Mike Barry: Sustainable product co-creation with consumers may ‘drive future’
Marks & Spencer's head of sustainable business Mike Barry has said that consumer involvement in future product development may become necessary in order to bring brand sustainability to life.
Speaking during a webinar hosted by DoSustainability, Barry said M&S was looking at how its product portfolio could be better aligned with consumer values as part of the next phase of its Plan A journey, and that this might lead to opportunities around product co-creation.
“Terms like ‘climate-ready’ or ‘waste-friendly’ are not terms that consumers recognise … for the moment, most consumers will still buy in to the M&S brand itself. We are this middle ground to work how we engage the consumer in this journey,” he said.
“We haven’t got a M&S logo to put on products that have a Plan A attribute, that is within our thinking at this moment in time,” he added. “We are moving cautiously, we want to lay down a very firm foundation that engages all of our people, our customers and has stakeholder credibility.”
Emphasising that product integrity was key to doing sustainable business, Barry said that attaching Plan A attributes to every single M&S product was a 2020 goal for the company.
“Fifty-seven per cent of our products now meet that Plan A story. We have a simple brand proposition for our customers – whatever you buy from us meets a high minimum ethical standard.”
Elephant in the room
However he argued that in order for sustainable brands to remain believable, they must be made increasingly relevant for consumers and deliver direct benefits linked to social aspiration.
“We are working hard over the next two to three years to make Plan A more digestible and localised to the life that customers live,” Barry revealed. “The product is key – it is the elephant in the room when it comes to sustainable consumption … businesses need to confront their sustainability product and service propositions.”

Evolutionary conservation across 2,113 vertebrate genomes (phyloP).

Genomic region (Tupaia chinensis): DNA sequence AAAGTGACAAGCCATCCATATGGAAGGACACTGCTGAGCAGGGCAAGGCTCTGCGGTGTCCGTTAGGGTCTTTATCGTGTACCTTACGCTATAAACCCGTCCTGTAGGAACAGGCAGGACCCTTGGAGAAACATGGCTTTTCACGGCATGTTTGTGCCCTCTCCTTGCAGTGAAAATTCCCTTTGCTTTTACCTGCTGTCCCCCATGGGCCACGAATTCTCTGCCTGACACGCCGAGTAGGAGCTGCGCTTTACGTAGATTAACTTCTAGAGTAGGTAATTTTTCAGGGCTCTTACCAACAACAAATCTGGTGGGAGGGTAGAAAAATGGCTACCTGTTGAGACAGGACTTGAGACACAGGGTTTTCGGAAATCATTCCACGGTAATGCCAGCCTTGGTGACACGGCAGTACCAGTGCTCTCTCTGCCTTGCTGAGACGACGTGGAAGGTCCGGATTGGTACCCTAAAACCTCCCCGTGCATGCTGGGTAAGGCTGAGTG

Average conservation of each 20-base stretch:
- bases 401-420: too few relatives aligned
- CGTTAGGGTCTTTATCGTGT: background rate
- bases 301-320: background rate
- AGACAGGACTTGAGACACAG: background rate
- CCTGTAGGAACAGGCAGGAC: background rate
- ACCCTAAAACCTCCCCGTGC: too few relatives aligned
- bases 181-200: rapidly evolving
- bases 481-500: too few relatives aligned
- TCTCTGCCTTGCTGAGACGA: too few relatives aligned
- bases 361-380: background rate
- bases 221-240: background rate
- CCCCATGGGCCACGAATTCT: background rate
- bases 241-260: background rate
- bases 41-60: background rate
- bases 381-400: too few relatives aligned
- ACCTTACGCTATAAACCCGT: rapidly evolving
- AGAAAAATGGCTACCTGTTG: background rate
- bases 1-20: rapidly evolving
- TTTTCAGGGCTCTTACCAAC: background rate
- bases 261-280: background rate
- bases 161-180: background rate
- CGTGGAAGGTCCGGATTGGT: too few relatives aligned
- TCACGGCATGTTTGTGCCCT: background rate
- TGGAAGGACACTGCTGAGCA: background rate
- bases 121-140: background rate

The ultimate goal, he added, was to build sustainability into products in such a way to make them desirable enough that consumers instinctly buy into them. He added that M&S was only 20% of the way there. “I believe 80% of that journey lies ahead solely in the design and inspire side [of sustainability].”
Barry stressed the importance of seeing sustainable brand and product creation as a journey, rather than an end point. “My job is director of change, not director of sustainability. The ability to map out where you are going in the future is critical, too many companies approach sustainability on a year-on-year basis.
“You have got to see it in the context of a change programme: where do you aspire to be? How do we get there? As much as M&S is pushing this [Plan A] attribute product, it is only a stepping stone towards where we want to go.”
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